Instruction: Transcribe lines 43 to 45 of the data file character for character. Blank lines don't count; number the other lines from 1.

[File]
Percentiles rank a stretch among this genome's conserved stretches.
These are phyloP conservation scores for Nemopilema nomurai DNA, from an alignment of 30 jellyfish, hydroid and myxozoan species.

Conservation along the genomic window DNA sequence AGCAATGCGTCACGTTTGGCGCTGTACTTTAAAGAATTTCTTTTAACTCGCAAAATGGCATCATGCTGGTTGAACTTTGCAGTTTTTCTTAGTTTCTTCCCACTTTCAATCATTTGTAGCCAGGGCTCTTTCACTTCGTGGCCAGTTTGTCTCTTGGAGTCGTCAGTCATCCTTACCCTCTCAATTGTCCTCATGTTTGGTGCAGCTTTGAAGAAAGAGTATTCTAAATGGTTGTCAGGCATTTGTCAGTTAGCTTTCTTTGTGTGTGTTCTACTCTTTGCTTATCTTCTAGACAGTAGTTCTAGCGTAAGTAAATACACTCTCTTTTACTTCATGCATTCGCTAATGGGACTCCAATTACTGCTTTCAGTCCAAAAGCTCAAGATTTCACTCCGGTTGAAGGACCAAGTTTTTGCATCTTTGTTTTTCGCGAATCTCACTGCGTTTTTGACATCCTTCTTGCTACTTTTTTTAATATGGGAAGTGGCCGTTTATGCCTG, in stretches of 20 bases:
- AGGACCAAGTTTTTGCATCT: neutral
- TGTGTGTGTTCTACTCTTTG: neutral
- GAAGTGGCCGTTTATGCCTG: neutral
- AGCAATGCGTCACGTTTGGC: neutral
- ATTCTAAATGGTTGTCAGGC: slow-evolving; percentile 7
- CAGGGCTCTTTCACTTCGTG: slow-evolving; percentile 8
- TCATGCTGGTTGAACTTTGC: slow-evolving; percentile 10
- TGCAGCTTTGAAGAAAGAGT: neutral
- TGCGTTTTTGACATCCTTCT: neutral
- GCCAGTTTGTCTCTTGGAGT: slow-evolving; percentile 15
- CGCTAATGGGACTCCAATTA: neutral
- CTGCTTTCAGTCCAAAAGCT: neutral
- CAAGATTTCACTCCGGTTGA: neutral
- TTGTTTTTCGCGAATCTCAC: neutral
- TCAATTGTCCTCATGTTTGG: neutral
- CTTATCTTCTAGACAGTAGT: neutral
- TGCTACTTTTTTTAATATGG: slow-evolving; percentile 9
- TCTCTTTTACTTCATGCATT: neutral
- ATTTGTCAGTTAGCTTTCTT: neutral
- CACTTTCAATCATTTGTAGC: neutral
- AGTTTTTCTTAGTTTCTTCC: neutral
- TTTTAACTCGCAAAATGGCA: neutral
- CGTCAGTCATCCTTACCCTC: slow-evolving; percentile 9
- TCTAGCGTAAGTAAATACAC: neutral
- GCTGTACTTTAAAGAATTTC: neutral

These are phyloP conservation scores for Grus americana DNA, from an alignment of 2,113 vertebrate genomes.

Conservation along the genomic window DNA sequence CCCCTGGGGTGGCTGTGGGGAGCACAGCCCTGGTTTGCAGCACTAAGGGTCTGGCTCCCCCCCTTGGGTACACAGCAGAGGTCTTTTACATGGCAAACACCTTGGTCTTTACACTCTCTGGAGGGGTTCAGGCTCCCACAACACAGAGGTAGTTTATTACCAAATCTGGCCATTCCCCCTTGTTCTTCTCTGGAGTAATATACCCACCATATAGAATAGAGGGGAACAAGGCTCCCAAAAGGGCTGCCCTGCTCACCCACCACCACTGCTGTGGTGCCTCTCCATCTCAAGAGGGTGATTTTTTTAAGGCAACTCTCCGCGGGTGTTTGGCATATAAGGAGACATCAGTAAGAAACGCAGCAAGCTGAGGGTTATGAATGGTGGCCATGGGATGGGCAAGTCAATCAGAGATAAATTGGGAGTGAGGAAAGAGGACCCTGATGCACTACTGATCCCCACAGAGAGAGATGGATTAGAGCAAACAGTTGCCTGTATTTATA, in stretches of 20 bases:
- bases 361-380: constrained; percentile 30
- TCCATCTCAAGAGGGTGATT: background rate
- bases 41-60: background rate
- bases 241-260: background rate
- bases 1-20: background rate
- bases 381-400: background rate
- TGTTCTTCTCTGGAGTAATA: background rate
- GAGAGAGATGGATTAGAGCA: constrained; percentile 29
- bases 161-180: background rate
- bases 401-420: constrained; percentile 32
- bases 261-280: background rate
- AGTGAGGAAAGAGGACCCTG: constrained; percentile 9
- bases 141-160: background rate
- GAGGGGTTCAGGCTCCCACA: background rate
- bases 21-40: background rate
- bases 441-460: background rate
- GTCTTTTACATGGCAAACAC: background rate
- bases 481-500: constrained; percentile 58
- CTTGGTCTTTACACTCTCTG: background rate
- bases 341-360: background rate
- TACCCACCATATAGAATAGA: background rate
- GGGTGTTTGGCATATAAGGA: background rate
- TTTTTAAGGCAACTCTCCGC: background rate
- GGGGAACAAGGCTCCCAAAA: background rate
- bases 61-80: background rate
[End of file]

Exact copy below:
- bases 141-160: background rate
- GAGGGGTTCAGGCTCCCACA: background rate
- bases 21-40: background rate